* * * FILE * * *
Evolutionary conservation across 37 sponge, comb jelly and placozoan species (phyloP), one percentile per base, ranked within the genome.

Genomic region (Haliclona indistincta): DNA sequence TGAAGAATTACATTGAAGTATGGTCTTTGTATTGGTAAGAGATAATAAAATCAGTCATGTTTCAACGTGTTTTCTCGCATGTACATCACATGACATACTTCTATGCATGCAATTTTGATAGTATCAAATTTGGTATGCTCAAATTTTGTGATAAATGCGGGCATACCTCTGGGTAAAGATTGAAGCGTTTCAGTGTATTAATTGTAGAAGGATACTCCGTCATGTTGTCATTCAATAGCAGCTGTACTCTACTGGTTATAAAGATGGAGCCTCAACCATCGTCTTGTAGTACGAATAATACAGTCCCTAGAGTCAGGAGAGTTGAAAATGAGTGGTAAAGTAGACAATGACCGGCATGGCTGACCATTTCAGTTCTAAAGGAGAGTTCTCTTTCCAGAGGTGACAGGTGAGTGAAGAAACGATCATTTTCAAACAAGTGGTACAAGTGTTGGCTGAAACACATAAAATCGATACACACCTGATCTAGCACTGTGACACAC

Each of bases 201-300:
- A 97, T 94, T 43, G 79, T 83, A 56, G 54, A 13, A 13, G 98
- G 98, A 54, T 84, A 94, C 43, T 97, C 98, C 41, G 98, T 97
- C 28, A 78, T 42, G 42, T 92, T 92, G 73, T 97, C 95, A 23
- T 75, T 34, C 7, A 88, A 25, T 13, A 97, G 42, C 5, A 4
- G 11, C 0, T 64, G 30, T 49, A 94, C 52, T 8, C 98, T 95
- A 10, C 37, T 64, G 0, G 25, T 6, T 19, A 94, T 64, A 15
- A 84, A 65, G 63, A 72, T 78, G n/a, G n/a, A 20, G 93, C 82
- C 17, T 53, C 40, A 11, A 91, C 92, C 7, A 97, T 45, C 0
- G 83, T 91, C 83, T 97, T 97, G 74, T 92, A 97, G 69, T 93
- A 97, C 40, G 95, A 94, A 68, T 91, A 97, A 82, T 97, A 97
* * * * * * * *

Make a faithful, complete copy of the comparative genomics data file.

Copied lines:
Evolutionary conservation across 37 sponge, comb jelly and placozoan species (phyloP), one percentile per base, ranked within the genome.

Genomic region (Haliclona indistincta): DNA sequence TGAAGAATTACATTGAAGTATGGTCTTTGTATTGGTAAGAGATAATAAAATCAGTCATGTTTCAACGTGTTTTCTCGCATGTACATCACATGACATACTTCTATGCATGCAATTTTGATAGTATCAAATTTGGTATGCTCAAATTTTGTGATAAATGCGGGCATACCTCTGGGTAAAGATTGAAGCGTTTCAGTGTATTAATTGTAGAAGGATACTCCGTCATGTTGTCATTCAATAGCAGCTGTACTCTACTGGTTATAAAGATGGAGCCTCAACCATCGTCTTGTAGTACGAATAATACAGTCCCTAGAGTCAGGAGAGTTGAAAATGAGTGGTAAAGTAGACAATGACCGGCATGGCTGACCATTTCAGTTCTAAAGGAGAGTTCTCTTTCCAGAGGTGACAGGTGAGTGAAGAAACGATCATTTTCAAACAAGTGGTACAAGTGTTGGCTGAAACACATAAAATCGATACACACCTGATCTAGCACTGTGACACAC

Each of bases 201-300:
- A 97, T 94, T 43, G 79, T 83, A 56, G 54, A 13, A 13, G 98
- G 98, A 54, T 84, A 94, C 43, T 97, C 98, C 41, G 98, T 97
- C 28, A 78, T 42, G 42, T 92, T 92, G 73, T 97, C 95, A 23
- T 75, T 34, C 7, A 88, A 25, T 13, A 97, G 42, C 5, A 4
- G 11, C 0, T 64, G 30, T 49, A 94, C 52, T 8, C 98, T 95
- A 10, C 37, T 64, G 0, G 25, T 6, T 19, A 94, T 64, A 15
- A 84, A 65, G 63, A 72, T 78, G n/a, G n/a, A 20, G 93, C 82
- C 17, T 53, C 40, A 11, A 91, C 92, C 7, A 97, T 45, C 0
- G 83, T 91, C 83, T 97, T 97, G 74, T 92, A 97, G 69, T 93
- A 97, C 40, G 95, A 94, A 68, T 91, A 97, A 82, T 97, A 97